Residency: Secret Mountains – Week 2

Read the second journal entry from Jeffrey Silverstein of Baltimore’s Secret Mountains.

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Residency is a four-part weekly journal entry brought to you by one of our favorite artists every month.

In this edition, Jeffrey Silverstein of Baltimore’s Secret Mountains will contributes his second journal piece for November.


Ramblings Pt. 2

I am back in the same coffee shop. It has been a couple of perfect autumn days in Brooklyn. Recently, I was informed I got the job I had been wanting/waiting to hear back from for a couple of weeks now. It was getting to the point where not only did I want this job, but if I did not find full-time work, it would make it increasingly difficult for me to continue to live in the most expensive city in the United States. Sometimes I still cannot comprehend that this is the place I landed on. It is not often that anything feels certain or even leans towards certainty in my life. However, recently I am overwhelmed with this feeling. There was a show in Baltimore, Hope Night, a few days before Obama had been elected for his first term where a slew of my favorite Baltimore musicians performed. These were people I looked up to, people I considered famous. I have always struggled with the idea of being famous. I do not think I will truly ever wrap my head around what makes someone famous, when seemingly there are just as many people who have no clue who this person is, nor any desire to know. This is an especially difficult concept in terms of ‘indie’ music. It is likely I could go on for days on the subject. I digress. At the height of the show, my friends Jen and Andy of Wye Oak set up to play a few songs. Ask anyone who has ever come in contact with Wye Oak and they will tell you it is hard to imagine any two musicians to be kinder souls. That night Jen went on to say how she always feels in the middle of things. Always able to understand both sides of a story and how this can make it very difficult sometimes to move forward with life, relationships, etc. She made the point however, that in the moments where you do feel certain of something, 100 percent, that you must recognize it and how powerful that feeling can be. She was certain about Obama. He won. I had never heard a musician articulate so concisely what I felt. It was a beautiful moment and one of the most rewarding, powerful evenings of music I have ever been a part of. I believe the last song of the night was a collaboration of all the people who had performed and they did, “I Shall Be Released.” Perfect. My dad has this classic line he always likes to tell me. While he used to say it more to keep me out of trouble, it is something I keep with me all the time. “Trust your instincts,” he would say. How difficult I used to find that. Now it begins to come a bit more naturally. I’ll probably use it on my kids someday. Peace is on the rise.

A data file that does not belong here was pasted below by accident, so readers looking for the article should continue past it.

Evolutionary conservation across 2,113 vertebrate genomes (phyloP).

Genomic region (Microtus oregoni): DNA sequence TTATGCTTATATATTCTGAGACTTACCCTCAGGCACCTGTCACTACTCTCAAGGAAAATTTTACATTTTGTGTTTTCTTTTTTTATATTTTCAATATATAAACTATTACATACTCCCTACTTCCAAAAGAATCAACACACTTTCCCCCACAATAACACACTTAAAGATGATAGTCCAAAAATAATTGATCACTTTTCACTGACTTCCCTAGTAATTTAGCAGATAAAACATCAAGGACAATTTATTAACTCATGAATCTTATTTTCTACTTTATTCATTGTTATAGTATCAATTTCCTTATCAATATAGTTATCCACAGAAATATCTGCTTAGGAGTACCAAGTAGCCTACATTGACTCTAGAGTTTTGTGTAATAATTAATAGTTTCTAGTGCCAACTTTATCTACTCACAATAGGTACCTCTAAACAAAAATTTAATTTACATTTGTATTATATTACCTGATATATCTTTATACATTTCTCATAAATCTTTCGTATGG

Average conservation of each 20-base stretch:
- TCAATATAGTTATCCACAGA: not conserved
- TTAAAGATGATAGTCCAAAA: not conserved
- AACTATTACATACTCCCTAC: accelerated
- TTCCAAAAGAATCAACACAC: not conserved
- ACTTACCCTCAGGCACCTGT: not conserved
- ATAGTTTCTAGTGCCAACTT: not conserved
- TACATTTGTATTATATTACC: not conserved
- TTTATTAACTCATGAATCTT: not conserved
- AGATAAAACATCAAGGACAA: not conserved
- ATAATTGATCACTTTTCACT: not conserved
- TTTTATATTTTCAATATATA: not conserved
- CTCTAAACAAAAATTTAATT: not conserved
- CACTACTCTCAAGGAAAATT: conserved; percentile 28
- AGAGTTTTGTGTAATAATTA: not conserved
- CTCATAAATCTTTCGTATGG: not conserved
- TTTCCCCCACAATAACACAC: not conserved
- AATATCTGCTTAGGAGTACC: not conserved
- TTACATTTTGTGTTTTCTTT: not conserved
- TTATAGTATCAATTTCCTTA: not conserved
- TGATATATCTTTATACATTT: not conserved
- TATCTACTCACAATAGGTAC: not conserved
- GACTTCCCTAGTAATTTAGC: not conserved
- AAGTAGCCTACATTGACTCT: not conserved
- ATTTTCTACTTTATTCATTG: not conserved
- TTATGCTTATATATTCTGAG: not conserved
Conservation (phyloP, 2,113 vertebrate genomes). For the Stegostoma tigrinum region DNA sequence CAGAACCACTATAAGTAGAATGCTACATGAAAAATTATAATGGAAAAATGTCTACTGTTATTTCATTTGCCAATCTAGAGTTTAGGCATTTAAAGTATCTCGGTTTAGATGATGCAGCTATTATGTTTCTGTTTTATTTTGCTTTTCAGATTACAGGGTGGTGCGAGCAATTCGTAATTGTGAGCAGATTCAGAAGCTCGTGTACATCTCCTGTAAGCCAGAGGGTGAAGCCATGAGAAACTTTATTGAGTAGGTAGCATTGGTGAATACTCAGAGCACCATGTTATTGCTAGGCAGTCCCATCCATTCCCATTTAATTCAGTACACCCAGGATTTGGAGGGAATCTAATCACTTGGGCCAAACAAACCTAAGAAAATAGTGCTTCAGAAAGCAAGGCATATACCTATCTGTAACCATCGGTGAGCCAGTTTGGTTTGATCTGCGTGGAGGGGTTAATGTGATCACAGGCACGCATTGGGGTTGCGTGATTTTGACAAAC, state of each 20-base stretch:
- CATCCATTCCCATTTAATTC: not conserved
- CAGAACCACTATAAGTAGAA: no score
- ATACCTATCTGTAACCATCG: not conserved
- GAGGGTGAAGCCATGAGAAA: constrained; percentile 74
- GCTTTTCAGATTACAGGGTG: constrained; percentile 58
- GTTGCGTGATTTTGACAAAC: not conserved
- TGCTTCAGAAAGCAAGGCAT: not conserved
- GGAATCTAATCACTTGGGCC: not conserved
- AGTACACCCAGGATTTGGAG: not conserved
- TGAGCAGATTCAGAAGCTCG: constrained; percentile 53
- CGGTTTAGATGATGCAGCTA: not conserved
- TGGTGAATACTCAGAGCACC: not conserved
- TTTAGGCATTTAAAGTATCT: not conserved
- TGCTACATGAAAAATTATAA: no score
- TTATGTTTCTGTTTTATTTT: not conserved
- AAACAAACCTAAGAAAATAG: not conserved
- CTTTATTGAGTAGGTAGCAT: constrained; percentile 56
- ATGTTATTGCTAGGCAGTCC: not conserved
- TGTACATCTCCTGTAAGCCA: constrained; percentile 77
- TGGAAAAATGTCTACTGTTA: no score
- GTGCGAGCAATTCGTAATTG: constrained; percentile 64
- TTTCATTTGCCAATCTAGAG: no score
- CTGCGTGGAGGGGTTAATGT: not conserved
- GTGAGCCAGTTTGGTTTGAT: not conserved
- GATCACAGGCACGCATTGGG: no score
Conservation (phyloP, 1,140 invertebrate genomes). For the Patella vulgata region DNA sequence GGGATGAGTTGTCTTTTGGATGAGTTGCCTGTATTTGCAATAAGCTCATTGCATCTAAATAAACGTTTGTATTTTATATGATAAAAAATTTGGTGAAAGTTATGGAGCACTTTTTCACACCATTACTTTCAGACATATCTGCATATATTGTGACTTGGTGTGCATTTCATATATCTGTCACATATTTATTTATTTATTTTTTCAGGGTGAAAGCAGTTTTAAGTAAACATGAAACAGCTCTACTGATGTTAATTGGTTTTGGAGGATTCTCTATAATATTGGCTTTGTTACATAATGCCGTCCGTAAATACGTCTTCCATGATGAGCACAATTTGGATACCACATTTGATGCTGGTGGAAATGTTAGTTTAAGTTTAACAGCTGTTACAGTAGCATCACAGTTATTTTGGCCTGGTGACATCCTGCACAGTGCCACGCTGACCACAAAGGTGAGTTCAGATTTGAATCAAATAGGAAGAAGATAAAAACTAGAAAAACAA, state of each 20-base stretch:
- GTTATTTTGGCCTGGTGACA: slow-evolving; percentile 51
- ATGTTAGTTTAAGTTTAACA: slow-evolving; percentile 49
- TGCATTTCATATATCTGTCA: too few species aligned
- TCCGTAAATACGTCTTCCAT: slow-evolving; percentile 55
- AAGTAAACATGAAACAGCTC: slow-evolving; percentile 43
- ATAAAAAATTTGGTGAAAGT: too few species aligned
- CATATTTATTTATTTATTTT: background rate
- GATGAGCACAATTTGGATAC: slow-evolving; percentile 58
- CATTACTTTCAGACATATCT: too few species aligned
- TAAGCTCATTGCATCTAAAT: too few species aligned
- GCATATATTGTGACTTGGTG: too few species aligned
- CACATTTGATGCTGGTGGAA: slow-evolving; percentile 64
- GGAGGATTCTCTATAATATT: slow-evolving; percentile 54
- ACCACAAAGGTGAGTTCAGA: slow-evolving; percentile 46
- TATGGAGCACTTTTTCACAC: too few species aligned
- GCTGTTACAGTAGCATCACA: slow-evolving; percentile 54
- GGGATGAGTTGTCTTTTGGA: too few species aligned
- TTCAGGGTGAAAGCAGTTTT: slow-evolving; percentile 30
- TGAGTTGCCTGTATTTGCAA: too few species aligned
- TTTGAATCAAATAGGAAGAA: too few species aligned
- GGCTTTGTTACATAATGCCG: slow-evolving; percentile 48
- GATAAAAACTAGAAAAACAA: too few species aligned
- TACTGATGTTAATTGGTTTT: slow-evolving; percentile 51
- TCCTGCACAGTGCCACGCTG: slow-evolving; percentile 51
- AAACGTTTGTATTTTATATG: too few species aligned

Week 1 | Week 2